Fishing was slow on the Trask last weekend due to high water and marginal condition. It has dropped some and is greening up as of Feb 21. It should be in good shape later in the week, and there should be steelhead throughout the system. During high water use brighter colors and larger presentations. The Trask has mostly wild fish, so we recommend using appropriate gear for easy release and handling fish gently.
WILSON RIVER: steelhead
Fishing was slow on the Wilson last weekend due to high water and marginal conditions. It should be dropping into prime shape by the end of the week and through the weekend. There should be plenty of broodstock hatchery and wild steelhead around, and there have been some big fish coming off the Wilson this year. All the usual techniques such as side drifting, float fishing, drift fishing, or pulling plugs or divers and bait should be effective. During high water use brighter colors and larger presentations.
YAQUINA RIVER: steelhead
The Yaquina River and Big Elk Cr. are open for steelhead. Fishing is fair. Wild winter steelhead can be retained on Big Elk Cr. with a daily and annual bag limit of 1/day and 3/year. The Yaquina River is open for hatchery winter steelhead. Casting spinners, drifting bait or using a bobber and jig can be effective.
Northwest Zone Hunting
- Royalty Free Image-
OPEN: COUGAR, NW PERMIT GOOSE
Cougar are most effectively taken by using predator calls. However, cougar densities are relatively low on the north coast. Successful hunters, remember you must check in cougar (hide and skull) at an ODFW office within 10 days of harvest and bring them in unfrozen. It’s also a good idea to prop their mouths open with a stick after harvest for easier tissue sampling, teeth collection and tagging.
The NW Permit Goose season continues through March 10. Large numbers of geese have been present on north coast estuaries and surrounding private lands. The flocks generally fly to grass pastures during the day and then back to the estuary before evening. Hunters are reminded that again this year dusky Canada geese are completely protected and there is no check station requirement. See pages 22-23 in the 2016-17 Oregon Game Bird Regulations for details.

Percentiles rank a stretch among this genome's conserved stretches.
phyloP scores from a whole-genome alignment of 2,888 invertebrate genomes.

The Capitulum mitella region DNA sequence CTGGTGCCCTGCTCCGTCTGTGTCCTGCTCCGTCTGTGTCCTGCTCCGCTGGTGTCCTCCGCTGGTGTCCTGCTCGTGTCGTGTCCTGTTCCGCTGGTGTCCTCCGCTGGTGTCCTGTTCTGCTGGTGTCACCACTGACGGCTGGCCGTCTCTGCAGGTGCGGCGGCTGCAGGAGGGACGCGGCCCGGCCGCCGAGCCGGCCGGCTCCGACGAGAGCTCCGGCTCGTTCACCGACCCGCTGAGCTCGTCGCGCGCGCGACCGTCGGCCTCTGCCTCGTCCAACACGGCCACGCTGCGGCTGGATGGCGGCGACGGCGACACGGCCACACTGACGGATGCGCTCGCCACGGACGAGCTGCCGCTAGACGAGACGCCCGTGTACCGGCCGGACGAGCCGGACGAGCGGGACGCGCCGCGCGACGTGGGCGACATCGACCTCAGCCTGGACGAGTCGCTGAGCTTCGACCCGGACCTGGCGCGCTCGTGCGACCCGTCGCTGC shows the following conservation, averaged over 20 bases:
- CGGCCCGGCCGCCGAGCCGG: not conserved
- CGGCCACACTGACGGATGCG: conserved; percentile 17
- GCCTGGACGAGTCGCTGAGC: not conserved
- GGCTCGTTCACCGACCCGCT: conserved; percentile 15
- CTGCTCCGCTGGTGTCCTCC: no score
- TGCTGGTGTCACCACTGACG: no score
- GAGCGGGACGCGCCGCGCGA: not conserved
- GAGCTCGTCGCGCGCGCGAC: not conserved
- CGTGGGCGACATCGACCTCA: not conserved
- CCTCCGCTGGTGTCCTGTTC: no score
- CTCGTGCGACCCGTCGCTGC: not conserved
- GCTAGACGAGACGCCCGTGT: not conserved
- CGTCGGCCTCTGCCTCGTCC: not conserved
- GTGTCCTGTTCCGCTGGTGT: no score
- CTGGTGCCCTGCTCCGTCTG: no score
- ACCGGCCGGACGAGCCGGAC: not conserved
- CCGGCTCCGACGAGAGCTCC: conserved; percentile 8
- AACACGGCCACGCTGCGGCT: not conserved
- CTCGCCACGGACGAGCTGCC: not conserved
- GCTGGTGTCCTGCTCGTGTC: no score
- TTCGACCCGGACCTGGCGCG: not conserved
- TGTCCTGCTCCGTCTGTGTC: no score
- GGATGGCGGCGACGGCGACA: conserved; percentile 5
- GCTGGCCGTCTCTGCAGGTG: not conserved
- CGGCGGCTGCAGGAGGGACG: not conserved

Northwest Zone Wildlife Viewing
Migrating ducks, geese, coots and grebes are on North Coast estuaries and lakes in good numbers. Most of the ducks are dabblers, such as pintails, widgeon and mallards, are usually seen on mudflats or in shallow tidal areas during lower stages of the tides. Look for diving ducks (e.g. scaup, buffleheads and ring-necked ducks) on lakes or deeper parts of estuaries. Last, but not least, are the sea ducks, such as scoters, which are found on the lowest parts of the estuaries, near the confluence with the ocean. A good pair of binoculars are generally all that is needed to find and identify the birds by species.
|Black Brant Trio
- Photo by Dave Budeau-
Brant are a type of goose that are only seen in shallow estuaries where there is a lot of eelgrass – their favorite food. On the north coast, they prefer Netarts Bay because of its relatively undeveloped nature, where you can find them in the far southwestern corner of the estuary. Brant also use the more remote western portion of Tillamook Bay on occasion where eelgrass flats are abundant. A spotting scope is a must for viewing these birds.
Cape Meares Lake, located west of Tillamook on Bayocean Spit, is a great place to watch diving ducks, including canvasbacks, ruddy ducks, and ring-necked ducks. Generally, binoculars are sufficient, but bring your spotting scope just in case.
Nestucca Bay NWR is a place where you can see a variety of races, or subspecies, of Canada geese. Situated right along Hwy 101, just east of Pacific City, it was established originally to conserve Aleutian and Dusky Canada geese, which still occupy the refuge in good numbers. Other races of Canada geese known to be there include Western, Lesser and Cackling. Binoculars are all you should need to view them.
Wintering bald eagles occur in good numbers the upper reaches of Tillamook Bay, and can best be seen Bayocean Road, which skirts the upper end of the bay. Spotting scopes are almost a requirement to find the birds in the distant spruce trees along the various rivers and sloughs that feed into the bay.
|American Bald Eagle
-Photo by Cathy Nowak-
The Twilight Bald Eagle Sanctuary is located just off Hwy. 30 on Burnside Road, near the community of Svensen. During the winter, bald eagles can be seen roosting in large trees along the edge of Columbia River’s Wolf Bay. The bay also holds a lot of wintering waterfowl, including both dabblers and divers. Great blue herons are also common in the marsh areas. The facility has a good viewing platform that even illustrates some of local history, such as the Lewis and Clark Expedition. Bring your spotting scope to optimize your viewing experience.
Jewell Meadows Wildlife Area
Elk viewing has been excellent at Jewell Meadows Wildlife Area. Although elk have been visible throughout the day on the Fishhawk Tract, best viewing times are from about 9 a.m. to noon. Good places to look are the Fishhawk Tract along Hwy. 202 and the Beneke Tract along the first 1.5 miles on Beneke Creek Road. Brochures with maps of the area are available at the main viewing area kiosk along Hwy. 202.
Elk are currently being fed a supplemental diet of alfalfa hay. Staff try to feed close to the viewing areas especially on weekends to enhance viewing opportunities. We will continue to provide supplemental feed through February. Reservations for the winter elk feeding tour program have been completely filled for the three-month season.
Visitors are reminded that areas posted as Wildlife Refuge are closed to public access. Posted portions of the Beneke Tract are closed to entry during any open Saddle Mt. Unit elk season, Aug. 1 - March 15 (see big game regulations for exceptions).
Wildlife Area Parking Permits are required on the Jewell Meadows Wildlife Area.